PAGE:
A speedy rescue that probably saved the life of a mother and son and their two dogs has won the Orewa lifeguards who saved them the national BP Rescue of the Month for March, which was announced today.
Lifeguards were on duty patrolling at Orewa Surf Life Saving Club just after noon on Sunday March 24, when a lifeguard spotted someone running toward them from the direction of the Orewa Estuary – a spot with swift currents about half a kilometre south.
Because of their knowledge of the dangers at the estuary, the team started a rescue response before the runner had even reached them, launching the IRB with two lifeguards.
The IRB was launched a 111 police report also came in, saying a man and his dog were being dragged out to sea in a rip tide at the estuary.
Three off-duty lifeguards who had been washing gear down at the club after helping at a community event also responded. Two drove toward the estuary on an ATV (All Terrain Vehicle) packed with first aid gear, and the third added his support to the lifeguards still patrolling between the flags.
IRB driver and Orewa Surf Life Saving Club chairman Faron Turner says as the IRB reached the estuary, several people on the banks pointed out the man and his dog in the water, about 300 metres out in the ocean.
The lifeguards could see the man in his 20s holding an elderly labrador up. He had blood on his hands from being gashed on rocks in the estuary, and was balancing on a rock ledge on the sea bed, keeping his head above water.
Turner guided the boat toward the man in the water, but saw him motioning out to sea, where they caught sight of a woman and a staffie cross, bobbing in and out of sight.
“Her head was under the water. We could see her and the dog bobbing under the waves, and the dog was panicking and had his paws on her shoulder and was pushing her underwater,” Turner says.
“That made her the greatest priority, it was urgent to get to her. We had to reach her in the next 30 seconds to save her life from drowning.”
Turner swung the boat into the waves, and quickly covered the 100 metres to her. In the front of the boat Conan Willis was poised and ready to reach for her.
“But the young dog was a bit of a challenge, it was growling, and quite upset, and Conan called back to me, ‘we’ve got to get the dog first, he’s pushing her under’.”
So working as a team, Willis swung the dog on board while Turner held the boat steady and pulled the woman’s arms up to the ropes on the side of the boat to keep her head above water, before Willis swung around to pull her up in the next motion.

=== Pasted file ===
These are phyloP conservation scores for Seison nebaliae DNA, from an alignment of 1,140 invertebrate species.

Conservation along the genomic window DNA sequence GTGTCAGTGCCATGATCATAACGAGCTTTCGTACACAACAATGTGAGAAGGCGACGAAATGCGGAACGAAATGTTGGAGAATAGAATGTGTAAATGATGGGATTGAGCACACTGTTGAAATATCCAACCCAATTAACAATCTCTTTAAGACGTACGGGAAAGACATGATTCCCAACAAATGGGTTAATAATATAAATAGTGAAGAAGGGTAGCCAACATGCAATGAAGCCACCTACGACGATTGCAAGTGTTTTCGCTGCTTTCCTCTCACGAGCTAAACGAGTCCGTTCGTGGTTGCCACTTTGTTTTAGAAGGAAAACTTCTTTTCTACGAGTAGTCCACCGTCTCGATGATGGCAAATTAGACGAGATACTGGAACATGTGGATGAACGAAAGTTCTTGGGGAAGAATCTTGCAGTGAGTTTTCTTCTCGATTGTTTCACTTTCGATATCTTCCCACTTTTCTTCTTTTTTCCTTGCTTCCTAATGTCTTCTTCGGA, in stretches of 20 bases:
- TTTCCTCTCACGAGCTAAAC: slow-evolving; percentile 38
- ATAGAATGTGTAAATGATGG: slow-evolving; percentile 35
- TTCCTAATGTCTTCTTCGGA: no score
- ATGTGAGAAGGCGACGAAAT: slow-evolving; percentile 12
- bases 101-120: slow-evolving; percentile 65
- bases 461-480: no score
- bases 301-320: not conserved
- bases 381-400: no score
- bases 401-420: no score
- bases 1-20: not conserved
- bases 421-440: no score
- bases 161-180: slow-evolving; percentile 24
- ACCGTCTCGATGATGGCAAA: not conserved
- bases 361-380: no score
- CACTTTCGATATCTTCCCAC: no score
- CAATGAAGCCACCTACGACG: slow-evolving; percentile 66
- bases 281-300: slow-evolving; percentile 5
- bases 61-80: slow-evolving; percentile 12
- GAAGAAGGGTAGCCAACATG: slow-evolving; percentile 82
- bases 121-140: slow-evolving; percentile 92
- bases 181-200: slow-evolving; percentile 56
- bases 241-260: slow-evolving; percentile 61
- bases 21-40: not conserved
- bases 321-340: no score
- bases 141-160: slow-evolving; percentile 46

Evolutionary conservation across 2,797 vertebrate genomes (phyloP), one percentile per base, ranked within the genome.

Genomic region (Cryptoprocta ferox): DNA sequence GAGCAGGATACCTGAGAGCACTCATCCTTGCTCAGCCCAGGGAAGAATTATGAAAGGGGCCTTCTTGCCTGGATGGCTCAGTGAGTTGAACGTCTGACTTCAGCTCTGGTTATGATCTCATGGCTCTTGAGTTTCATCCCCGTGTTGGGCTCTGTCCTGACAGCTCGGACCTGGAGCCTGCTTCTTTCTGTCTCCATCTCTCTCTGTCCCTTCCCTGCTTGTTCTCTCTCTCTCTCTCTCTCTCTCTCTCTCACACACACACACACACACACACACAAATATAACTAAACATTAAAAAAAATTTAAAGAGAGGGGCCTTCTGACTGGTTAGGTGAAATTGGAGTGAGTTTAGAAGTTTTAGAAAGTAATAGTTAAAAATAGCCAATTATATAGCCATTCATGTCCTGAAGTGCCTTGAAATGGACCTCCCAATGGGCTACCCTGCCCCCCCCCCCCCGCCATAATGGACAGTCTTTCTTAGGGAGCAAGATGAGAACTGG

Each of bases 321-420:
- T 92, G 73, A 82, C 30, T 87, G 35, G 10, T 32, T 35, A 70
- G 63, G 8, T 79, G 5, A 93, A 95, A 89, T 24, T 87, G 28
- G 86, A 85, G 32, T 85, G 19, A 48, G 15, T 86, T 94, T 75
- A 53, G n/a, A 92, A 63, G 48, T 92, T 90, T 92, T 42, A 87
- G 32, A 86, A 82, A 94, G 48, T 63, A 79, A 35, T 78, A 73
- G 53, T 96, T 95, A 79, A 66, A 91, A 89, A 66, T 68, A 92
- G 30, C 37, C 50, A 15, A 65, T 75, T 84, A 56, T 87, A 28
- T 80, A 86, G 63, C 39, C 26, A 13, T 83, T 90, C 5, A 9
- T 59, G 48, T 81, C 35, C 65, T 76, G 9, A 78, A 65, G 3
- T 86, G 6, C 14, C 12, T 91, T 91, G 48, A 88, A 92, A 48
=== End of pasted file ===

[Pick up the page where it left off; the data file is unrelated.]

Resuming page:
The woman’s face was covered in blood from the dog’s frantic clawing, and she was a bit stunned, Turner says.
“Her initial response was ‘thank god you guys were here, I thought I was gone’.”
Quickly they fired the boat back to her son, and pulled him and his dog into the IRB too.
Then they headed in to the ATV waiting close-by on the shore, where the team did a thorough first aid assessment, patched up their scratches, and make sure they were okay, before taking them back to their car on the other side of the estuary.
The entire rescue took four minutes, from the 111 call to the point the mother and son were back on the beach, Turner says.
“Speed makes all the difference when someone is in trouble in the water. The urgency in our response and getting the IRB out onto the water can be the difference in them surviving, so we practice for quick responses.”
The people on the shore who raised the alarm quickly, and pointed them towards the man in the water also made a big difference, he says.
“If you see someone in trouble in the water, the best thing you can do is to call 111, ask for police, and tell them it’s a water rescue.
“Then stay there to point in the direction you last saw them – our search time is cut down and we can get right into the action and get to them quicker.”
Turner says the rescue was fast and effective because the entire team worked smoothly together, communicating well, allocating resources wisely to the changing situation, and carrying out the kind of skilled rescue that can only work seamlessly thanks to hours of preparation, training, and thorough knowledge of good lifeguarding techniques.
The award was made to: Samantha Gunther, who took the emergency call, scrambled the team, and relayed communications on the radio; Faron Turner and Conan Willis, who crewed the IRB; Martin Burgess, who stayed on duty at the club patrolling between the flags; Stu Handford, who was off-duty, but joined the patrol with Burgess; and Pip Cunninghame and Curtis King, who were also off-duty but drove the ATV to the estuary to provide first aid.
The rescued pair told lifeguards one of their dogs had swum into the estuary and could not fight back against the current, so first the mother tried to rescue it, then the son. And the second, younger dog followed them out into the water.
Turner says over the years a number of rescues have been carried out at the estuary, which is a dangerous spot.
The club has applied for lifesaving flotation rings to be permanently mounted at the estuary, so anyone can grab them if someone is in trouble in the water.
“We’ve got a lot of signage there, it’s a rip tide – the outgoing flow of water on a tidal movement is massive, and people underestimate it,” Turner says.
BP Rescue of the Month is awarded to Surf Life Saving NZ lifeguards who demonstrate excellence during a rescue.
BP NZ Managing Director Debi Boffa says the skills the team demonstrated during the rescue were outstanding.
“This rescue is yet another example of the importance of IRBs to surf clubs all over the country, and testament to the skills and tenacity of the surf lifeguards who keep us safe at the beach.
“We’re incredibly proud to have supported Surf Life Saving for 51 years, and to have the opportunity to recognise the outstanding skills shown in this rescue.”